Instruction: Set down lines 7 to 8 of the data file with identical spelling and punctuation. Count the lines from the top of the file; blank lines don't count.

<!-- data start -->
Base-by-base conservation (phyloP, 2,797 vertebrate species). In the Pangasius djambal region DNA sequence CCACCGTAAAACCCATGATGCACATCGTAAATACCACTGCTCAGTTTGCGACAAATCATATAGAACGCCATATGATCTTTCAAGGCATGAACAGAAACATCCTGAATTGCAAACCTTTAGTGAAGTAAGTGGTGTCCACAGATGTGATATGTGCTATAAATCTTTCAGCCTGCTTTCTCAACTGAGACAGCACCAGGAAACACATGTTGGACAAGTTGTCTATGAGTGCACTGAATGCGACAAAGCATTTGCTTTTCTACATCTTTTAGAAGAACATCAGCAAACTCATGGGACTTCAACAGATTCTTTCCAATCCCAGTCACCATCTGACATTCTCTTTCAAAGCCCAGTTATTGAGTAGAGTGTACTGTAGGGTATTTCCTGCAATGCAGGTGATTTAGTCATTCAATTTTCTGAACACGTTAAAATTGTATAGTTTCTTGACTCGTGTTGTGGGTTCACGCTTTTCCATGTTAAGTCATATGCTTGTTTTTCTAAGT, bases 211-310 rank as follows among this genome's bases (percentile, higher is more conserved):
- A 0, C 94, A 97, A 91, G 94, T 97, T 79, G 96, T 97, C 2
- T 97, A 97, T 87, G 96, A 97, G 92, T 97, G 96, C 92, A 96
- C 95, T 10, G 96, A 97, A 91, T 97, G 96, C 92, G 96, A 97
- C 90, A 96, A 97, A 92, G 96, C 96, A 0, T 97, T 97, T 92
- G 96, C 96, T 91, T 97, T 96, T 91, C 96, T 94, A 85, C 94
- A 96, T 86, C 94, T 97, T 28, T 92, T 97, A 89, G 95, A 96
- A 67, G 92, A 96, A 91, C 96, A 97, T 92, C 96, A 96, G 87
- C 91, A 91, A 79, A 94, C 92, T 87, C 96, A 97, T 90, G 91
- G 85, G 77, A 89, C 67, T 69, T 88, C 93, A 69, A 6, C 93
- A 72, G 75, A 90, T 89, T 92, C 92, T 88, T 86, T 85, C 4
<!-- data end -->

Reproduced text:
- A 96, T 86, C 94, T 97, T 28, T 92, T 97, A 89, G 95, A 96
- A 67, G 92, A 96, A 91, C 96, A 97, T 92, C 96, A 96, G 87